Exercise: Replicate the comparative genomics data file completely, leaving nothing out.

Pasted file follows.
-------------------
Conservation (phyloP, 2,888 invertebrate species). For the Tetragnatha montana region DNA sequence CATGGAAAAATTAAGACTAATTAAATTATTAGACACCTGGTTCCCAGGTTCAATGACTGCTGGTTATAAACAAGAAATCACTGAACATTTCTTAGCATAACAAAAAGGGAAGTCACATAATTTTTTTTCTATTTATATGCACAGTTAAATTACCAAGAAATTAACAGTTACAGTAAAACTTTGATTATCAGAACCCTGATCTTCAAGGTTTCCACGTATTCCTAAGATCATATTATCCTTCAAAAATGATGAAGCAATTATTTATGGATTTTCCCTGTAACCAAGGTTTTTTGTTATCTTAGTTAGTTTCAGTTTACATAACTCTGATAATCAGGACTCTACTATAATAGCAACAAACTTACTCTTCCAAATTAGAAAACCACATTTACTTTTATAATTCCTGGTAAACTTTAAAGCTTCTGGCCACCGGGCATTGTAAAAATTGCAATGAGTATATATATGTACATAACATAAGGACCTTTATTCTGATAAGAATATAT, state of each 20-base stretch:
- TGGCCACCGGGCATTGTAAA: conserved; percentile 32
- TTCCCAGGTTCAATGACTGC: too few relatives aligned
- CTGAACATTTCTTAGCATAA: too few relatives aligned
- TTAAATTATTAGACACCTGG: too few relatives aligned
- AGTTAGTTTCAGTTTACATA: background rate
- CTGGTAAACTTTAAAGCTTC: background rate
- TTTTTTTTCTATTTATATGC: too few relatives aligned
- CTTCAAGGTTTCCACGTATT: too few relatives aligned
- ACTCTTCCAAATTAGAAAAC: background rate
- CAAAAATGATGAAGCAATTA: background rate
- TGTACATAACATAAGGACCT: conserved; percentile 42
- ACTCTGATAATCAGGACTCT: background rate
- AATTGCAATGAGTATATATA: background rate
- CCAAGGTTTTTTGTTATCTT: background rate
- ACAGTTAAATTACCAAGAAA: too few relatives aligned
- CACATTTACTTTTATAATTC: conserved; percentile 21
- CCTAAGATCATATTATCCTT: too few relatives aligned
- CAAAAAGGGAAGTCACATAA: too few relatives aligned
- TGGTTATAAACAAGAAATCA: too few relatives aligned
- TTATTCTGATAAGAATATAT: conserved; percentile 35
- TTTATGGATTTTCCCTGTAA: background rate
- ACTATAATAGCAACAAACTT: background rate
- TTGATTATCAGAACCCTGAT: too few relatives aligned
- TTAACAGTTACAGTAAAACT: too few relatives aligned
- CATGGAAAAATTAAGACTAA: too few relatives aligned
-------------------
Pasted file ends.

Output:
Conservation (phyloP, 2,888 invertebrate species). For the Tetragnatha montana region DNA sequence CATGGAAAAATTAAGACTAATTAAATTATTAGACACCTGGTTCCCAGGTTCAATGACTGCTGGTTATAAACAAGAAATCACTGAACATTTCTTAGCATAACAAAAAGGGAAGTCACATAATTTTTTTTCTATTTATATGCACAGTTAAATTACCAAGAAATTAACAGTTACAGTAAAACTTTGATTATCAGAACCCTGATCTTCAAGGTTTCCACGTATTCCTAAGATCATATTATCCTTCAAAAATGATGAAGCAATTATTTATGGATTTTCCCTGTAACCAAGGTTTTTTGTTATCTTAGTTAGTTTCAGTTTACATAACTCTGATAATCAGGACTCTACTATAATAGCAACAAACTTACTCTTCCAAATTAGAAAACCACATTTACTTTTATAATTCCTGGTAAACTTTAAAGCTTCTGGCCACCGGGCATTGTAAAAATTGCAATGAGTATATATATGTACATAACATAAGGACCTTTATTCTGATAAGAATATAT, state of each 20-base stretch:
- TGGCCACCGGGCATTGTAAA: conserved; percentile 32
- TTCCCAGGTTCAATGACTGC: too few relatives aligned
- CTGAACATTTCTTAGCATAA: too few relatives aligned
- TTAAATTATTAGACACCTGG: too few relatives aligned
- AGTTAGTTTCAGTTTACATA: background rate
- CTGGTAAACTTTAAAGCTTC: background rate
- TTTTTTTTCTATTTATATGC: too few relatives aligned
- CTTCAAGGTTTCCACGTATT: too few relatives aligned
- ACTCTTCCAAATTAGAAAAC: background rate
- CAAAAATGATGAAGCAATTA: background rate
- TGTACATAACATAAGGACCT: conserved; percentile 42
- ACTCTGATAATCAGGACTCT: background rate
- AATTGCAATGAGTATATATA: background rate
- CCAAGGTTTTTTGTTATCTT: background rate
- ACAGTTAAATTACCAAGAAA: too few relatives aligned
- CACATTTACTTTTATAATTC: conserved; percentile 21
- CCTAAGATCATATTATCCTT: too few relatives aligned
- CAAAAAGGGAAGTCACATAA: too few relatives aligned
- TGGTTATAAACAAGAAATCA: too few relatives aligned
- TTATTCTGATAAGAATATAT: conserved; percentile 35
- TTTATGGATTTTCCCTGTAA: background rate
- ACTATAATAGCAACAAACTT: background rate
- TTGATTATCAGAACCCTGAT: too few relatives aligned
- TTAACAGTTACAGTAAAACT: too few relatives aligned
- CATGGAAAAATTAAGACTAA: too few relatives aligned